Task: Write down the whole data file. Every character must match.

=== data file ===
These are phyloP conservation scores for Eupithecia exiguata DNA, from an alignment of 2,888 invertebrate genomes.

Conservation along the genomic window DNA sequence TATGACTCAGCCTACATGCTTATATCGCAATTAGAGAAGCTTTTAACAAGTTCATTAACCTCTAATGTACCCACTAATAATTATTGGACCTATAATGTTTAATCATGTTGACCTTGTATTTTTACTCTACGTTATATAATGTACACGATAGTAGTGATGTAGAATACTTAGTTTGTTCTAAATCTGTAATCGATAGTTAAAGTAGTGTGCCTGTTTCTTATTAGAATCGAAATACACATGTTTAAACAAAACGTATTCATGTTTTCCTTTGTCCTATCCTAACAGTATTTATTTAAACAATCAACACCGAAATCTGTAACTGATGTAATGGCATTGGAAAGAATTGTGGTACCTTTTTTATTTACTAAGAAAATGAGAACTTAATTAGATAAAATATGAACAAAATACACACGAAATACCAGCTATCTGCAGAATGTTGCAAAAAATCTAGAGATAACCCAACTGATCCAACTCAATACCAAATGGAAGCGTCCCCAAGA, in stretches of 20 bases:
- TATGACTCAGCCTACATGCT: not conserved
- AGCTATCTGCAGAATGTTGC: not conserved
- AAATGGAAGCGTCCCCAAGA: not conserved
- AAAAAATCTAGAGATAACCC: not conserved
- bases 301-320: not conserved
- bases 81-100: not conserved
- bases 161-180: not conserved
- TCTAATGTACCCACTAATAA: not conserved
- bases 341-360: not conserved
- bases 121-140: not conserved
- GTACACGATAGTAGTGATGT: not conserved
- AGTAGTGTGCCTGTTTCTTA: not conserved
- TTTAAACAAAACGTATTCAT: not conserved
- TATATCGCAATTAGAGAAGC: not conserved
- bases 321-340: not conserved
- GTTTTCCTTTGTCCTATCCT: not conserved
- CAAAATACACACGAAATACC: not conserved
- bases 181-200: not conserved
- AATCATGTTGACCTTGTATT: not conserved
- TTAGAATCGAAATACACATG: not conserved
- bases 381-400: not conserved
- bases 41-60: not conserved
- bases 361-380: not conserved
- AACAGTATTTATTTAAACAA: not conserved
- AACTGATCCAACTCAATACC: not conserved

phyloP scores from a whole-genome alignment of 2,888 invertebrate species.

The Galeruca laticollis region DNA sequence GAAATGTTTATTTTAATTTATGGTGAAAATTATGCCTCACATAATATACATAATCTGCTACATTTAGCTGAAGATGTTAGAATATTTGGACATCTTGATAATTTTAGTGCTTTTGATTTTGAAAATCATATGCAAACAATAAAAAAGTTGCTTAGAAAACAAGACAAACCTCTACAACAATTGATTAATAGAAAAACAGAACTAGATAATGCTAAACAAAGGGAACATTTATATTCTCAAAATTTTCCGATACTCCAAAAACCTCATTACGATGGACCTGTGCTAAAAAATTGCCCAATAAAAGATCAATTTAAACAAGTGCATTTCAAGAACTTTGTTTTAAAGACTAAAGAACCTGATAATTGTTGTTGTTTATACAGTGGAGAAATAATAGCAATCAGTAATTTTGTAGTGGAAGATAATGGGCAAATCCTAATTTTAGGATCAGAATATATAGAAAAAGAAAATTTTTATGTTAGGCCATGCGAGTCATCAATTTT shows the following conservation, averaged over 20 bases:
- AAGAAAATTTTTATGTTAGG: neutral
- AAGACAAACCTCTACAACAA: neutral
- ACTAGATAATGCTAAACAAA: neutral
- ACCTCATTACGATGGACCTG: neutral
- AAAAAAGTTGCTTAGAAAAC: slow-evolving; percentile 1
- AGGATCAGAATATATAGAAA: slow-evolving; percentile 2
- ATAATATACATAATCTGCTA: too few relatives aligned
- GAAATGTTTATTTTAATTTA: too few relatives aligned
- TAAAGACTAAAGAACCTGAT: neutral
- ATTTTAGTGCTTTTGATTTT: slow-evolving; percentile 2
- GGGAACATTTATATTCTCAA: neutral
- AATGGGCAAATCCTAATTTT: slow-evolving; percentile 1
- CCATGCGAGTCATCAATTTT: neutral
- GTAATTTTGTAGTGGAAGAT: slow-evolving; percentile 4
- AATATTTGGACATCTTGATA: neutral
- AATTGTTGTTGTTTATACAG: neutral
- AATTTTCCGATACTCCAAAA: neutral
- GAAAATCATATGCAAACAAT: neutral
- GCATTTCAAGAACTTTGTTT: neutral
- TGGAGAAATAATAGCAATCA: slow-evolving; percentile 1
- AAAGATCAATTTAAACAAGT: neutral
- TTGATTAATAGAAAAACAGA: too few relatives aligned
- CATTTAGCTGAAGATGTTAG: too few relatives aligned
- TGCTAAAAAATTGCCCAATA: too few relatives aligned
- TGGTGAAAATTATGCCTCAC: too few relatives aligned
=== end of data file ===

These are phyloP conservation scores for Eupithecia exiguata DNA, from an alignment of 2,888 invertebrate genomes.

Conservation along the genomic window DNA sequence TATGACTCAGCCTACATGCTTATATCGCAATTAGAGAAGCTTTTAACAAGTTCATTAACCTCTAATGTACCCACTAATAATTATTGGACCTATAATGTTTAATCATGTTGACCTTGTATTTTTACTCTACGTTATATAATGTACACGATAGTAGTGATGTAGAATACTTAGTTTGTTCTAAATCTGTAATCGATAGTTAAAGTAGTGTGCCTGTTTCTTATTAGAATCGAAATACACATGTTTAAACAAAACGTATTCATGTTTTCCTTTGTCCTATCCTAACAGTATTTATTTAAACAATCAACACCGAAATCTGTAACTGATGTAATGGCATTGGAAAGAATTGTGGTACCTTTTTTATTTACTAAGAAAATGAGAACTTAATTAGATAAAATATGAACAAAATACACACGAAATACCAGCTATCTGCAGAATGTTGCAAAAAATCTAGAGATAACCCAACTGATCCAACTCAATACCAAATGGAAGCGTCCCCAAGA, in stretches of 20 bases:
- TATGACTCAGCCTACATGCT: not conserved
- AGCTATCTGCAGAATGTTGC: not conserved
- AAATGGAAGCGTCCCCAAGA: not conserved
- AAAAAATCTAGAGATAACCC: not conserved
- bases 301-320: not conserved
- bases 81-100: not conserved
- bases 161-180: not conserved
- TCTAATGTACCCACTAATAA: not conserved
- bases 341-360: not conserved
- bases 121-140: not conserved
- GTACACGATAGTAGTGATGT: not conserved
- AGTAGTGTGCCTGTTTCTTA: not conserved
- TTTAAACAAAACGTATTCAT: not conserved
- TATATCGCAATTAGAGAAGC: not conserved
- bases 321-340: not conserved
- GTTTTCCTTTGTCCTATCCT: not conserved
- CAAAATACACACGAAATACC: not conserved
- bases 181-200: not conserved
- AATCATGTTGACCTTGTATT: not conserved
- TTAGAATCGAAATACACATG: not conserved
- bases 381-400: not conserved
- bases 41-60: not conserved
- bases 361-380: not conserved
- AACAGTATTTATTTAAACAA: not conserved
- AACTGATCCAACTCAATACC: not conserved

phyloP scores from a whole-genome alignment of 2,888 invertebrate species.

The Galeruca laticollis region DNA sequence GAAATGTTTATTTTAATTTATGGTGAAAATTATGCCTCACATAATATACATAATCTGCTACATTTAGCTGAAGATGTTAGAATATTTGGACATCTTGATAATTTTAGTGCTTTTGATTTTGAAAATCATATGCAAACAATAAAAAAGTTGCTTAGAAAACAAGACAAACCTCTACAACAATTGATTAATAGAAAAACAGAACTAGATAATGCTAAACAAAGGGAACATTTATATTCTCAAAATTTTCCGATACTCCAAAAACCTCATTACGATGGACCTGTGCTAAAAAATTGCCCAATAAAAGATCAATTTAAACAAGTGCATTTCAAGAACTTTGTTTTAAAGACTAAAGAACCTGATAATTGTTGTTGTTTATACAGTGGAGAAATAATAGCAATCAGTAATTTTGTAGTGGAAGATAATGGGCAAATCCTAATTTTAGGATCAGAATATATAGAAAAAGAAAATTTTTATGTTAGGCCATGCGAGTCATCAATTTT shows the following conservation, averaged over 20 bases:
- AAGAAAATTTTTATGTTAGG: neutral
- AAGACAAACCTCTACAACAA: neutral
- ACTAGATAATGCTAAACAAA: neutral
- ACCTCATTACGATGGACCTG: neutral
- AAAAAAGTTGCTTAGAAAAC: slow-evolving; percentile 1
- AGGATCAGAATATATAGAAA: slow-evolving; percentile 2
- ATAATATACATAATCTGCTA: too few relatives aligned
- GAAATGTTTATTTTAATTTA: too few relatives aligned
- TAAAGACTAAAGAACCTGAT: neutral
- ATTTTAGTGCTTTTGATTTT: slow-evolving; percentile 2
- GGGAACATTTATATTCTCAA: neutral
- AATGGGCAAATCCTAATTTT: slow-evolving; percentile 1
- CCATGCGAGTCATCAATTTT: neutral
- GTAATTTTGTAGTGGAAGAT: slow-evolving; percentile 4
- AATATTTGGACATCTTGATA: neutral
- AATTGTTGTTGTTTATACAG: neutral
- AATTTTCCGATACTCCAAAA: neutral
- GAAAATCATATGCAAACAAT: neutral
- GCATTTCAAGAACTTTGTTT: neutral
- TGGAGAAATAATAGCAATCA: slow-evolving; percentile 1
- AAAGATCAATTTAAACAAGT: neutral
- TTGATTAATAGAAAAACAGA: too few relatives aligned
- CATTTAGCTGAAGATGTTAG: too few relatives aligned
- TGCTAAAAAATTGCCCAATA: too few relatives aligned
- TGGTGAAAATTATGCCTCAC: too few relatives aligned